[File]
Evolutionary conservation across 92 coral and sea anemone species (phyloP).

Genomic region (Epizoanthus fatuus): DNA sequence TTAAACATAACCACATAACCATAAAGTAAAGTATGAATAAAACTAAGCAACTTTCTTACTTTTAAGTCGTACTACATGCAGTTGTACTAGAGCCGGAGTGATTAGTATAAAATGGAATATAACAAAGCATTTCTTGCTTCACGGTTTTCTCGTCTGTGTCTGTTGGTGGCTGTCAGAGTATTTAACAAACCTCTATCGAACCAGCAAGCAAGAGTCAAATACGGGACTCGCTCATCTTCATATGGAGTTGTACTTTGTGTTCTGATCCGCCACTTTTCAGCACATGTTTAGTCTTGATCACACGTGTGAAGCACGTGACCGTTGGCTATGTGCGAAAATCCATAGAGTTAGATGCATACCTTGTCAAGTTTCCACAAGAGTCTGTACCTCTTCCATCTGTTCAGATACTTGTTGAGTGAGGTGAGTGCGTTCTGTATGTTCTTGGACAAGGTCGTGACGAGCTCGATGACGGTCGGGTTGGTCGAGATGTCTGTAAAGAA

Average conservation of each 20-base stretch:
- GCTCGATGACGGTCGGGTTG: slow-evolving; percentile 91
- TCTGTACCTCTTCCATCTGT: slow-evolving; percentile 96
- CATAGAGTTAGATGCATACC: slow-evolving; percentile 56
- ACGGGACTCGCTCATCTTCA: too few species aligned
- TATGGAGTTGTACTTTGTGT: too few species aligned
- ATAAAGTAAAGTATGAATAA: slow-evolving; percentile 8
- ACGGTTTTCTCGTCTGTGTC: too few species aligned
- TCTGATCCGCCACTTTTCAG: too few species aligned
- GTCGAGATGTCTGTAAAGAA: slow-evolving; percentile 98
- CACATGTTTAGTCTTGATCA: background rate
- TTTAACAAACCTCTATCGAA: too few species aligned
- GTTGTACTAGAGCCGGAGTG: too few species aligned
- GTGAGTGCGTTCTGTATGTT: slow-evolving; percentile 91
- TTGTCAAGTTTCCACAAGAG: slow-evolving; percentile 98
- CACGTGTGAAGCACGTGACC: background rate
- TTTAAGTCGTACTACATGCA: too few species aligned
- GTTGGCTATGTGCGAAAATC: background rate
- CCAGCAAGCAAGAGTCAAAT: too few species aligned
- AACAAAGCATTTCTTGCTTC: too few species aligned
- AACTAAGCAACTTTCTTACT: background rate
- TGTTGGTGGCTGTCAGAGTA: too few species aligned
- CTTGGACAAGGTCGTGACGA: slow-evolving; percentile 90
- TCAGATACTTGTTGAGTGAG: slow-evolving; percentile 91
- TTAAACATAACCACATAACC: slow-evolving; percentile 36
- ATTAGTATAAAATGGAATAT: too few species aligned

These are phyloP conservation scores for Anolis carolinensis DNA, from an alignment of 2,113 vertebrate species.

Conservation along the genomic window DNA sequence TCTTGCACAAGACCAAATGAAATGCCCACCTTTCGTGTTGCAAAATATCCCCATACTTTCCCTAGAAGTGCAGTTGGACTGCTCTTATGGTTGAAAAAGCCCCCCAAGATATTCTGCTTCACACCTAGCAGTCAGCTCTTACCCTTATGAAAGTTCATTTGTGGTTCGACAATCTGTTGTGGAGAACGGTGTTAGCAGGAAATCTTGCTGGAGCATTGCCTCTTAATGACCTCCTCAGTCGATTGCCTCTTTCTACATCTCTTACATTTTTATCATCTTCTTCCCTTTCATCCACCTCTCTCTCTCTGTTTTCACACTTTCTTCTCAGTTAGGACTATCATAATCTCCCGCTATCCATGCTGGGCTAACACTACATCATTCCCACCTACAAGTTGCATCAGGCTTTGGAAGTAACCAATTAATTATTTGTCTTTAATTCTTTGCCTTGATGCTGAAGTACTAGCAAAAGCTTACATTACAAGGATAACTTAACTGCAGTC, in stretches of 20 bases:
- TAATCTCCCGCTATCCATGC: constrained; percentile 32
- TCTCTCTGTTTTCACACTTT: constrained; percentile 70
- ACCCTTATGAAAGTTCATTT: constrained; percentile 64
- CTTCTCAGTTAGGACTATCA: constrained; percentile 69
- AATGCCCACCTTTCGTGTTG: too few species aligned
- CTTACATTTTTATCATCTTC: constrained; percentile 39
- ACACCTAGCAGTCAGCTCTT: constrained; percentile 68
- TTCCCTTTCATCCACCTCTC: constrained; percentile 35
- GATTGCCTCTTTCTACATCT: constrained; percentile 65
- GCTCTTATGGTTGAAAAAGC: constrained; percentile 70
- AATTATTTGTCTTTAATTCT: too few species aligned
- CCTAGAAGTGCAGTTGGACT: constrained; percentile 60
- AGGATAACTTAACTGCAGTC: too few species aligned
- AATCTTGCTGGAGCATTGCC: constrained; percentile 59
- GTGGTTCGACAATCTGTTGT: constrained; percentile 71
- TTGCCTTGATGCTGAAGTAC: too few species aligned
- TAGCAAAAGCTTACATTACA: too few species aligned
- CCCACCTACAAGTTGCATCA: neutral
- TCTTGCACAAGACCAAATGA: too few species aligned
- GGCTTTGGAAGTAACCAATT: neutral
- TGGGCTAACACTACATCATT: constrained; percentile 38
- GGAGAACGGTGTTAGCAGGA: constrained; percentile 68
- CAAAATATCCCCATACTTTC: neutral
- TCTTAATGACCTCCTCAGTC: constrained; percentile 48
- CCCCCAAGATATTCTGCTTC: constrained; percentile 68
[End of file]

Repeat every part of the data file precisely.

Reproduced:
Evolutionary conservation across 92 coral and sea anemone species (phyloP).

Genomic region (Epizoanthus fatuus): DNA sequence TTAAACATAACCACATAACCATAAAGTAAAGTATGAATAAAACTAAGCAACTTTCTTACTTTTAAGTCGTACTACATGCAGTTGTACTAGAGCCGGAGTGATTAGTATAAAATGGAATATAACAAAGCATTTCTTGCTTCACGGTTTTCTCGTCTGTGTCTGTTGGTGGCTGTCAGAGTATTTAACAAACCTCTATCGAACCAGCAAGCAAGAGTCAAATACGGGACTCGCTCATCTTCATATGGAGTTGTACTTTGTGTTCTGATCCGCCACTTTTCAGCACATGTTTAGTCTTGATCACACGTGTGAAGCACGTGACCGTTGGCTATGTGCGAAAATCCATAGAGTTAGATGCATACCTTGTCAAGTTTCCACAAGAGTCTGTACCTCTTCCATCTGTTCAGATACTTGTTGAGTGAGGTGAGTGCGTTCTGTATGTTCTTGGACAAGGTCGTGACGAGCTCGATGACGGTCGGGTTGGTCGAGATGTCTGTAAAGAA

Average conservation of each 20-base stretch:
- GCTCGATGACGGTCGGGTTG: slow-evolving; percentile 91
- TCTGTACCTCTTCCATCTGT: slow-evolving; percentile 96
- CATAGAGTTAGATGCATACC: slow-evolving; percentile 56
- ACGGGACTCGCTCATCTTCA: too few species aligned
- TATGGAGTTGTACTTTGTGT: too few species aligned
- ATAAAGTAAAGTATGAATAA: slow-evolving; percentile 8
- ACGGTTTTCTCGTCTGTGTC: too few species aligned
- TCTGATCCGCCACTTTTCAG: too few species aligned
- GTCGAGATGTCTGTAAAGAA: slow-evolving; percentile 98
- CACATGTTTAGTCTTGATCA: background rate
- TTTAACAAACCTCTATCGAA: too few species aligned
- GTTGTACTAGAGCCGGAGTG: too few species aligned
- GTGAGTGCGTTCTGTATGTT: slow-evolving; percentile 91
- TTGTCAAGTTTCCACAAGAG: slow-evolving; percentile 98
- CACGTGTGAAGCACGTGACC: background rate
- TTTAAGTCGTACTACATGCA: too few species aligned
- GTTGGCTATGTGCGAAAATC: background rate
- CCAGCAAGCAAGAGTCAAAT: too few species aligned
- AACAAAGCATTTCTTGCTTC: too few species aligned
- AACTAAGCAACTTTCTTACT: background rate
- TGTTGGTGGCTGTCAGAGTA: too few species aligned
- CTTGGACAAGGTCGTGACGA: slow-evolving; percentile 90
- TCAGATACTTGTTGAGTGAG: slow-evolving; percentile 91
- TTAAACATAACCACATAACC: slow-evolving; percentile 36
- ATTAGTATAAAATGGAATAT: too few species aligned

These are phyloP conservation scores for Anolis carolinensis DNA, from an alignment of 2,113 vertebrate species.

Conservation along the genomic window DNA sequence TCTTGCACAAGACCAAATGAAATGCCCACCTTTCGTGTTGCAAAATATCCCCATACTTTCCCTAGAAGTGCAGTTGGACTGCTCTTATGGTTGAAAAAGCCCCCCAAGATATTCTGCTTCACACCTAGCAGTCAGCTCTTACCCTTATGAAAGTTCATTTGTGGTTCGACAATCTGTTGTGGAGAACGGTGTTAGCAGGAAATCTTGCTGGAGCATTGCCTCTTAATGACCTCCTCAGTCGATTGCCTCTTTCTACATCTCTTACATTTTTATCATCTTCTTCCCTTTCATCCACCTCTCTCTCTCTGTTTTCACACTTTCTTCTCAGTTAGGACTATCATAATCTCCCGCTATCCATGCTGGGCTAACACTACATCATTCCCACCTACAAGTTGCATCAGGCTTTGGAAGTAACCAATTAATTATTTGTCTTTAATTCTTTGCCTTGATGCTGAAGTACTAGCAAAAGCTTACATTACAAGGATAACTTAACTGCAGTC, in stretches of 20 bases:
- TAATCTCCCGCTATCCATGC: constrained; percentile 32
- TCTCTCTGTTTTCACACTTT: constrained; percentile 70
- ACCCTTATGAAAGTTCATTT: constrained; percentile 64
- CTTCTCAGTTAGGACTATCA: constrained; percentile 69
- AATGCCCACCTTTCGTGTTG: too few species aligned
- CTTACATTTTTATCATCTTC: constrained; percentile 39
- ACACCTAGCAGTCAGCTCTT: constrained; percentile 68
- TTCCCTTTCATCCACCTCTC: constrained; percentile 35
- GATTGCCTCTTTCTACATCT: constrained; percentile 65
- GCTCTTATGGTTGAAAAAGC: constrained; percentile 70
- AATTATTTGTCTTTAATTCT: too few species aligned
- CCTAGAAGTGCAGTTGGACT: constrained; percentile 60
- AGGATAACTTAACTGCAGTC: too few species aligned
- AATCTTGCTGGAGCATTGCC: constrained; percentile 59
- GTGGTTCGACAATCTGTTGT: constrained; percentile 71
- TTGCCTTGATGCTGAAGTAC: too few species aligned
- TAGCAAAAGCTTACATTACA: too few species aligned
- CCCACCTACAAGTTGCATCA: neutral
- TCTTGCACAAGACCAAATGA: too few species aligned
- GGCTTTGGAAGTAACCAATT: neutral
- TGGGCTAACACTACATCATT: constrained; percentile 38
- GGAGAACGGTGTTAGCAGGA: constrained; percentile 68
- CAAAATATCCCCATACTTTC: neutral
- TCTTAATGACCTCCTCAGTC: constrained; percentile 48
- CCCCCAAGATATTCTGCTTC: constrained; percentile 68